Ron Manzo went to Vietnam as a Marine in 1967. He came home in 1969 with a Bronze star and a new understanding of the world. In 1987 he went to Washington D.C. to visit the Vietnam Veterans Memorial Wall. While there he listened to MIA/POW activists and was shocked to learn about the men that had been left in Southeast Asia. This was where the idea of Rolling Thunder began to materialize. But, he saw it merely as a one time event, as a demonstration to give the issue of the POW/MIA the national attention it needed.
The first year there were 2,500 participants in Rolling Thunder and each year since it has grown with riders coming from all over the United States and the world to be a part of this expression of allegiance to those who are in the military and might be one of the POW/MIA.
In 1993 Rolling Thunder wrote, got introduced, and passed the Missing Service Personnel Act of 1993. This bill put into effect a United States code to set up procedures and effective protocol for the military from the time a soldier might go missing and the proper way that is to be handled.
It was the aim of Rolling Thunder to bring closure to families who had agonized over the unknown location of loved ones, some of them for years, and return them home to a respectful and honorable burial.
May 22-25 the Rolling Thunder XXVIII First Amendment Demonstration Run will take place in Washington, D.C. The actual run will take place on May 24 with the participants congregating in the north and south parking lots of the Pentagon between 8 am and 9 am. The Rolling Thunder XXVIII First Amendment Demonstration Run will begin at noon. A thunderous roar of cycles will be heard as riders make their way along the route, which takes about 15-20 minutes, to their destination of the Lincoln Memorial.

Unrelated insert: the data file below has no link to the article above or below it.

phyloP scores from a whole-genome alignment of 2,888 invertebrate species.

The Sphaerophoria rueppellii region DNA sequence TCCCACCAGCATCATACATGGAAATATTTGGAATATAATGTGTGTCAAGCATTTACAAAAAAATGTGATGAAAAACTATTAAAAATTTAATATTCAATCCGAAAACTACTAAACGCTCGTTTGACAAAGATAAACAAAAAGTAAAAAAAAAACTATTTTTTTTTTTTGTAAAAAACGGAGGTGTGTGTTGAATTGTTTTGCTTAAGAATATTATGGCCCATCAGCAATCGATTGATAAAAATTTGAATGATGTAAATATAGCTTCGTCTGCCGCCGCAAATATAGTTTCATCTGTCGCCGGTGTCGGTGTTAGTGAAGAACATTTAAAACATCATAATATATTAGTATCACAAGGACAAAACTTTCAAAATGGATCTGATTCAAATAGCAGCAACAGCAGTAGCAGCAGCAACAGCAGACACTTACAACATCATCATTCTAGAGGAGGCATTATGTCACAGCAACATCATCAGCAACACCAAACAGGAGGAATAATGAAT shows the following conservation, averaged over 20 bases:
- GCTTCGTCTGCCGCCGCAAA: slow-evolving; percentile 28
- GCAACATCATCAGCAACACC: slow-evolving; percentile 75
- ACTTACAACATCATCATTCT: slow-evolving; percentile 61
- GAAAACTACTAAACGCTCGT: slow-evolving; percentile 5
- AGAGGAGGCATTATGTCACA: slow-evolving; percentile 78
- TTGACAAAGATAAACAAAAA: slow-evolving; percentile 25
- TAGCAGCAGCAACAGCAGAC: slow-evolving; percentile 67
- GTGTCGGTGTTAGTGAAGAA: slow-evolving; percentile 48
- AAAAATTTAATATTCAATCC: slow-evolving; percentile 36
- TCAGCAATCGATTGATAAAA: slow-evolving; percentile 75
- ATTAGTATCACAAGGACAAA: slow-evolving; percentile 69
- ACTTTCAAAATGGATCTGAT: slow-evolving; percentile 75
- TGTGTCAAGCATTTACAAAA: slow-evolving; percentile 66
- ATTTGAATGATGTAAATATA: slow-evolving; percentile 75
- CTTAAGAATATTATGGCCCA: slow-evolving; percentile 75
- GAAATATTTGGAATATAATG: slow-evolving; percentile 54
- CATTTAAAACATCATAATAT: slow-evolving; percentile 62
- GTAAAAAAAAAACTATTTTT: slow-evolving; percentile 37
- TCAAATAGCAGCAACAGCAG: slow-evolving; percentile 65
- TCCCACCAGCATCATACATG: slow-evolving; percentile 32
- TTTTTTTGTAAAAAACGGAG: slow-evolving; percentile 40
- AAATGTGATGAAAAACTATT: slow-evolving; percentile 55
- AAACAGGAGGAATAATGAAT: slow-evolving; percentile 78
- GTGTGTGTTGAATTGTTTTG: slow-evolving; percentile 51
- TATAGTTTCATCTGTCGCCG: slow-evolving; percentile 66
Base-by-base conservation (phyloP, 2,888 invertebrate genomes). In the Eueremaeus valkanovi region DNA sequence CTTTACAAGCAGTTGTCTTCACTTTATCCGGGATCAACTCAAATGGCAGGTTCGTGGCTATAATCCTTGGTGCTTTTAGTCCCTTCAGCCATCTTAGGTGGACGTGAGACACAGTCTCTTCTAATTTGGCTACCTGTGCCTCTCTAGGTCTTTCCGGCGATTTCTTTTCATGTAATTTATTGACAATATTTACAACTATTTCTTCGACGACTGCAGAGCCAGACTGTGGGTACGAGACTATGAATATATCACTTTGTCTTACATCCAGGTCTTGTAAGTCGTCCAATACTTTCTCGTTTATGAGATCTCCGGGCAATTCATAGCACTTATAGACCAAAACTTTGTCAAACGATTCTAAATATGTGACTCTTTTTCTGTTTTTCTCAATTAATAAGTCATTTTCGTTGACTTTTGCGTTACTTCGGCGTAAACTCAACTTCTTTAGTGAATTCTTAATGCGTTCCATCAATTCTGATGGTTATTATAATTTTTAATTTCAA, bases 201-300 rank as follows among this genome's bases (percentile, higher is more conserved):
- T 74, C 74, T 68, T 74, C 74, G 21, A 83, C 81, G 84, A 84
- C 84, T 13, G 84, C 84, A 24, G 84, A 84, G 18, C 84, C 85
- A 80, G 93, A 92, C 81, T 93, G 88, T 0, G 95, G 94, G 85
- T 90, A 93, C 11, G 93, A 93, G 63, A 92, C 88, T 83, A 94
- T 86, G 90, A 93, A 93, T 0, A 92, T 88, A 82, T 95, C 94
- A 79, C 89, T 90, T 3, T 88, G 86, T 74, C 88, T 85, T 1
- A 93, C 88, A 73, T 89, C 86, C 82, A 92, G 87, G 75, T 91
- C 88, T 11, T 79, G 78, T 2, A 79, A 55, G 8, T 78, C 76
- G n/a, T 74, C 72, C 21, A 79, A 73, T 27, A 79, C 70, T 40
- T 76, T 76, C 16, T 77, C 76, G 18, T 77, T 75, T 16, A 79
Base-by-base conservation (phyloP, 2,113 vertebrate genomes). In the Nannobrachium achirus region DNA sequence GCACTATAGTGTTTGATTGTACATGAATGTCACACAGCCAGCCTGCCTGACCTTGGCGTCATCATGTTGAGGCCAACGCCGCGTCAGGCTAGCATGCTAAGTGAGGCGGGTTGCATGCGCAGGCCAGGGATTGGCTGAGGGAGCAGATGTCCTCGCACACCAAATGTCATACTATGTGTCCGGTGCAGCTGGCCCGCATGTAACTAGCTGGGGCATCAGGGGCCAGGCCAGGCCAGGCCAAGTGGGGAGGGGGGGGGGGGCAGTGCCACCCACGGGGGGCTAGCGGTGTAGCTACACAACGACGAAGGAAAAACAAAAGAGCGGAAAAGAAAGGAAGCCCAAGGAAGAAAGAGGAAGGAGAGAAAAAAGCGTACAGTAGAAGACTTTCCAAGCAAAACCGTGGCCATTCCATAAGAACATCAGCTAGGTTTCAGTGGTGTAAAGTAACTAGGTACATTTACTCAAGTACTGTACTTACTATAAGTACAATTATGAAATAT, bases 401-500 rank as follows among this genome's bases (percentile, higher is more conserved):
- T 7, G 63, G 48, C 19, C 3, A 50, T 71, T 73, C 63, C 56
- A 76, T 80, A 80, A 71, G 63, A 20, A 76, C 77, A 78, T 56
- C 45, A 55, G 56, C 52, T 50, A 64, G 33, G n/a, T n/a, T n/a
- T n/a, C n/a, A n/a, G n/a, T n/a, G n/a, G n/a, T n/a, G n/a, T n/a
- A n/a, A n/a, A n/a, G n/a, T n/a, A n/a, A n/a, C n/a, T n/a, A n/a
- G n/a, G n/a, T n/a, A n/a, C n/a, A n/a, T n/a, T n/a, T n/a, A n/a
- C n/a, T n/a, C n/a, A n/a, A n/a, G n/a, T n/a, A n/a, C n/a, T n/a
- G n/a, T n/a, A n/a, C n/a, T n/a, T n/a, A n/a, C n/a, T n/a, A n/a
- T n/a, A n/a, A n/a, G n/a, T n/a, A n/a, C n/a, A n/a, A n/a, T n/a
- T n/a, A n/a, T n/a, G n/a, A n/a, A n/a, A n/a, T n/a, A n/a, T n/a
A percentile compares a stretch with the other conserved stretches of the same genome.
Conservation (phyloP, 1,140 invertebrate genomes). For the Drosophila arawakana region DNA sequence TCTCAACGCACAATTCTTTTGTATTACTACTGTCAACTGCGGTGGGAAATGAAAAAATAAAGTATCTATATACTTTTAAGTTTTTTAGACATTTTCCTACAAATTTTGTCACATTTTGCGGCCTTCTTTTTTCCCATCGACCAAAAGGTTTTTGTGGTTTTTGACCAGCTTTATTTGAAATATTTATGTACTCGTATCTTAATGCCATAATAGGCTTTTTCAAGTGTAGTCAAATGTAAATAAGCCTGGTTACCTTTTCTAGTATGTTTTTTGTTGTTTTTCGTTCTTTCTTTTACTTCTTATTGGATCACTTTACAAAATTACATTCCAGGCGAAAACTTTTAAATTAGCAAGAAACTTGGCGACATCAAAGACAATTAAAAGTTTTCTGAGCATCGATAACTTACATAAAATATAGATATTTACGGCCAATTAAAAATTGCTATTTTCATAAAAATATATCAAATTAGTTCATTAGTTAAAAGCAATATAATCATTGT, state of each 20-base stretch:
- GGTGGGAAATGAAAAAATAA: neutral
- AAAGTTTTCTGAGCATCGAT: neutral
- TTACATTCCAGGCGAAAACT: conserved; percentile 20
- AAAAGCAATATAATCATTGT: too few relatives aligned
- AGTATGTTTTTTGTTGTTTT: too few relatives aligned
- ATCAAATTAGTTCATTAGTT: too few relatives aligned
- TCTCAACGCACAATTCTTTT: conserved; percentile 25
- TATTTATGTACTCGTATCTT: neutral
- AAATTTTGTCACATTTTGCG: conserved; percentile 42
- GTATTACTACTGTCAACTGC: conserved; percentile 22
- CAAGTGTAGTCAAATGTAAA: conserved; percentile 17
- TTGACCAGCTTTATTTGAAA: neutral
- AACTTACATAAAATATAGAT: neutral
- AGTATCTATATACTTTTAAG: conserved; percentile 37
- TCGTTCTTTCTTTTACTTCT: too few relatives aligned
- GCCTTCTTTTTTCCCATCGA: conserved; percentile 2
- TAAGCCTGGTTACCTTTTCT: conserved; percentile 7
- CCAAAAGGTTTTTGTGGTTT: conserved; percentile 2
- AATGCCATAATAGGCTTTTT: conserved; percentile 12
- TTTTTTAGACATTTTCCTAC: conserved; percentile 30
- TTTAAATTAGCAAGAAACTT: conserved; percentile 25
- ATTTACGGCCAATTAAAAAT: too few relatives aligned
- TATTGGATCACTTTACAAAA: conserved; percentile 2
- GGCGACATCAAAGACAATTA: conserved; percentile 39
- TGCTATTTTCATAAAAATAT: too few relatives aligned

All this anticipation aims to bring attention to those who were lost in war. To show their commitment to PIA/MIA lost in battles they didn't ask for, but honorably invested, their lives in fighting for their country.
Thunder Alley is on 22nd Street and Constitution Avenue Northwest and will open each morning of the weekend at 9 am. Both motorcycle paraphernalia and Thunder Run memorabilia can be found along with food and featured speakers.
A candle vigil will be held at the Vietnam Wall Memorial on the 22nd at 9 pm.
On Sunday, May 24th the Rolling Thunder XXVIII First Amendment Demonstration Run will begin at noon and usually ends around 3:30 pm.
A concert will be held near the Lincoln Memorial on the 24th at 8 pm.
On Monday, May 25th there with be a ceremony at Arlington National Cemetery with the wreath laying ceremony at the Tomb of the Unknown Soldier at 11 am. The National Memorial Day Parade will at 2 pm. with military units from all 50 states. Concluding the day will be a National Moment of Remembrance at 3 pm.